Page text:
The partial eclipse was a spectacle, now to see totality

Published 7:00 am Tuesday, August 22, 2017

In case you didn’t hear, a rare event across the nation took place Monday afternoon, a total solar eclipse.
But here in Pearl River County, we didn’t get a total eclipse like so many others across the nation. However, for some brief moments the clouds broke long enough to allow local residents the chance to see a partial eclipse.
The only problem is it’s summer in south Mississippi, and that means daily rain showers.
While most of the day proved fruitful because the clouds broke long enough to allow people to see the varying phases of the celestial event, just as the height of the moon’s path to obscure the Sun’s glow was to take place, the expected happened; dark clouds in several layers arrived to obstruct the view.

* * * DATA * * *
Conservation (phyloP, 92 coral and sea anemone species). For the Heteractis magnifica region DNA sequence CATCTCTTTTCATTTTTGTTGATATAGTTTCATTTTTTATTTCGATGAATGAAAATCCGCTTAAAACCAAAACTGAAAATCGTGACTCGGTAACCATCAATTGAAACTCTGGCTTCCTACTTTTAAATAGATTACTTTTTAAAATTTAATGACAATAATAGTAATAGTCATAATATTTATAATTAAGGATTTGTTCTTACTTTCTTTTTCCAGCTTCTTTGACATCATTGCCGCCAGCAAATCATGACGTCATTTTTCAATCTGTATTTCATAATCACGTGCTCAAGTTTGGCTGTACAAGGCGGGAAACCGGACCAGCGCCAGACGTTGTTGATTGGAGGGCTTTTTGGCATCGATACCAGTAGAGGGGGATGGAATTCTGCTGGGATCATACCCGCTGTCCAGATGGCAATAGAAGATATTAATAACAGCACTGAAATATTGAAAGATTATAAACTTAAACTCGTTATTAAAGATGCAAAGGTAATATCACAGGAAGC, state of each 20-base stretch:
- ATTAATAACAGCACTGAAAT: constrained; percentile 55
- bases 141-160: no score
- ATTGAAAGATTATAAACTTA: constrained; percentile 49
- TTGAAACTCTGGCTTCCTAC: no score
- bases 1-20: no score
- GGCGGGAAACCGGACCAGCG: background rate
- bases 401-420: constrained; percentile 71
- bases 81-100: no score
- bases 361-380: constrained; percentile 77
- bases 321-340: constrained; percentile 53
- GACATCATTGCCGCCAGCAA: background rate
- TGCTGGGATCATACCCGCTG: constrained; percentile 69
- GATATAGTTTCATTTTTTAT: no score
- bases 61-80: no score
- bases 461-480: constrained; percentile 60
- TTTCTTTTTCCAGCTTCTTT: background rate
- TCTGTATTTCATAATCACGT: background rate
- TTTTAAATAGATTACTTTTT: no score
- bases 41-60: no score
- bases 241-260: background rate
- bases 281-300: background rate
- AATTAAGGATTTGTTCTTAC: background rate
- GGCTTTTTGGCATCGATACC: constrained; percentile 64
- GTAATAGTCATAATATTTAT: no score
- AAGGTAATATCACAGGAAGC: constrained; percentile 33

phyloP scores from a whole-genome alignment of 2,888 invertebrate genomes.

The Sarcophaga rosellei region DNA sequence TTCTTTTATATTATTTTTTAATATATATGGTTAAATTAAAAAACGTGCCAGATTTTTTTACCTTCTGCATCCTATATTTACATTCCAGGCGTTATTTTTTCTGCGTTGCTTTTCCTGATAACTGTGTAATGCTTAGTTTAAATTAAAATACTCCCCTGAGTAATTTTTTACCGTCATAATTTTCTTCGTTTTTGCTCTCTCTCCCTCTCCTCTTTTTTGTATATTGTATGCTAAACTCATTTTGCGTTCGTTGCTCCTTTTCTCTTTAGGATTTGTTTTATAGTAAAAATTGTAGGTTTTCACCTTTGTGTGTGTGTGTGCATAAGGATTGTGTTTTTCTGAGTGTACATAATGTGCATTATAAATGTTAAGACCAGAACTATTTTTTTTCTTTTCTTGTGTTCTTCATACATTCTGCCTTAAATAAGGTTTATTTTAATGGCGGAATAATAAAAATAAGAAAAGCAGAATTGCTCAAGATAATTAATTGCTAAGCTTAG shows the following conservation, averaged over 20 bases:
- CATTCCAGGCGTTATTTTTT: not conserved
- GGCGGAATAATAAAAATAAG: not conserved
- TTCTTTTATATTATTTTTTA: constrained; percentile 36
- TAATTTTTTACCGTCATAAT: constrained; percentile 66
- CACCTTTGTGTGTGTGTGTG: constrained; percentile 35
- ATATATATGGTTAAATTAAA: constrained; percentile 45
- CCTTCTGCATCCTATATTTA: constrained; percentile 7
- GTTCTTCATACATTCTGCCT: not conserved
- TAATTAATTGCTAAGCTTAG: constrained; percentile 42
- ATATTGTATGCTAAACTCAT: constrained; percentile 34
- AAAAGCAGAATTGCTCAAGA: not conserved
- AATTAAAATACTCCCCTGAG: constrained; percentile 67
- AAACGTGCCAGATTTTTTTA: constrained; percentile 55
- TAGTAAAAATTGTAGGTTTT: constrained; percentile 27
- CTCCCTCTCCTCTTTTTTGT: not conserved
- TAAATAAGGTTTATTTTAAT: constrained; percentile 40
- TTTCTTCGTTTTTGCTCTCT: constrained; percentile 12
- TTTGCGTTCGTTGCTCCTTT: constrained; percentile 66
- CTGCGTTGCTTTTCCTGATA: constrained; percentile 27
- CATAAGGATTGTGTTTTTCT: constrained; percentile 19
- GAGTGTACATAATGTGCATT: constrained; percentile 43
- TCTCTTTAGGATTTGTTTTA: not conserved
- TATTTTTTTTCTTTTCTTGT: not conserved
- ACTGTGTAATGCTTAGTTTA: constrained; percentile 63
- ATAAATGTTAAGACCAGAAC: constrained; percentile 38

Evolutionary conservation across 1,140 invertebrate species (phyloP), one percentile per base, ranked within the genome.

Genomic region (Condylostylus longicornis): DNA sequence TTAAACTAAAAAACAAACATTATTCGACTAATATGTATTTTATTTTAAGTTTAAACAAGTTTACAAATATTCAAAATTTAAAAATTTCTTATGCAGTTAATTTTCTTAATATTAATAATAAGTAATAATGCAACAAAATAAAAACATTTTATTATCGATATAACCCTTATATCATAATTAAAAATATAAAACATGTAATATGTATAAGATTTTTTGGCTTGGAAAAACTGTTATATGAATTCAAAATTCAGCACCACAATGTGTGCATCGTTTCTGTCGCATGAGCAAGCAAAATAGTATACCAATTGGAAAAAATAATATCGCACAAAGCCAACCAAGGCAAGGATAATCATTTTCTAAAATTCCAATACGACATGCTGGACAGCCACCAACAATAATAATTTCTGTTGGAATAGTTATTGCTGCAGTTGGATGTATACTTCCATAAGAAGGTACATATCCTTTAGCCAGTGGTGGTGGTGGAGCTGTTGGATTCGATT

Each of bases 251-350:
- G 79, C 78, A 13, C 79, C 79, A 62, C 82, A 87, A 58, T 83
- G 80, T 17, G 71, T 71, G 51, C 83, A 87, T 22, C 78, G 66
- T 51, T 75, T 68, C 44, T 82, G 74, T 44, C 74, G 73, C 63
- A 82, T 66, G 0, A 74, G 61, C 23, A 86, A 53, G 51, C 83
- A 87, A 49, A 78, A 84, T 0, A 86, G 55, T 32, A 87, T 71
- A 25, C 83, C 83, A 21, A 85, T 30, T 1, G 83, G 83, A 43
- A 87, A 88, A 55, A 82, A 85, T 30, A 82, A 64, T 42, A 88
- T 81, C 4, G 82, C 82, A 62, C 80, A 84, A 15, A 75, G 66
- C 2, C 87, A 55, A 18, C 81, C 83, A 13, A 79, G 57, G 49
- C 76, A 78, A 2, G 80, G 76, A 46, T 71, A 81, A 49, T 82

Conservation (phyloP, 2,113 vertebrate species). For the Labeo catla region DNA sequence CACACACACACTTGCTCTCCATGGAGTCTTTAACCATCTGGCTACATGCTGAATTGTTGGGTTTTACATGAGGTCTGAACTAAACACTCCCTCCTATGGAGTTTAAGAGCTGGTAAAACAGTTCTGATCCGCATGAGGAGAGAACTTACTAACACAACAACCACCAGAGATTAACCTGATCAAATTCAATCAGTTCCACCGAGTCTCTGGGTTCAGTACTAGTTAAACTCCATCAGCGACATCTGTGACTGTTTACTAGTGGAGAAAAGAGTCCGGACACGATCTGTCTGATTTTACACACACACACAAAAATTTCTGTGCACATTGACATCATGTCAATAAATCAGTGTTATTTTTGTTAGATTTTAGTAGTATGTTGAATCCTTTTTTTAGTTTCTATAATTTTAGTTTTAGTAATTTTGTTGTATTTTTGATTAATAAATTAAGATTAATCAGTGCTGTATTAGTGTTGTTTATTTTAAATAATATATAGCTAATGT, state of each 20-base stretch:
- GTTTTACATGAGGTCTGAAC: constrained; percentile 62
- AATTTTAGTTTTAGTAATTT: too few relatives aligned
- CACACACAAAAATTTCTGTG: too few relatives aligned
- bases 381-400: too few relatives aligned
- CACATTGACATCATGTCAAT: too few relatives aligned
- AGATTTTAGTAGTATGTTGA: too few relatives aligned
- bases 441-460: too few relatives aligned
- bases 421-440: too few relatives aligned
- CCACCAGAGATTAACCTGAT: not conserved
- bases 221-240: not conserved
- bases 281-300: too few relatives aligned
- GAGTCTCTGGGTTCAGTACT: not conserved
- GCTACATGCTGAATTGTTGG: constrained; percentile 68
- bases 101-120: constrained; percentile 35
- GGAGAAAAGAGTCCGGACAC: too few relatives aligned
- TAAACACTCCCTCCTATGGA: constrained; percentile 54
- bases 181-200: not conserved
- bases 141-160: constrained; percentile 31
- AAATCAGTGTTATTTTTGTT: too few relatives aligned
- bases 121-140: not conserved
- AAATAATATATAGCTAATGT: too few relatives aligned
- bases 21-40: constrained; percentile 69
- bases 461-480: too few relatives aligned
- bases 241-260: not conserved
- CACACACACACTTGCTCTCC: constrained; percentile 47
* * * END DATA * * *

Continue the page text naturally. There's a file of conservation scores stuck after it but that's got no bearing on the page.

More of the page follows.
It was the first time I had seen any variation of an eclipse. I’m told, and photos taken by professionals can attest, the best view is that of the total eclipse.
Even so, knowing this may have been the only time I could see any part of the moon cover the sun, I set up a camera and hoped for the best.
Some passable shots were captured, as you can see in today’s edition of the Item. However, the best photos of the event are those of children and adults in our community taking the time out of their day to get a glimpse of this rare event occurring in Mississippi.
One day I hope to be able to see a total eclipse, even if it means I have to travel to do so.
The next solar eclipse to pass over the United States is forecast to take place April 8, 2024. Another one will take place on Aug. 12, 2045, which will pass over central Mississippi. Or, I could wait until the next one passes over Picayune, which would occur on May 11, 2078. I doubt I will live to be 101.

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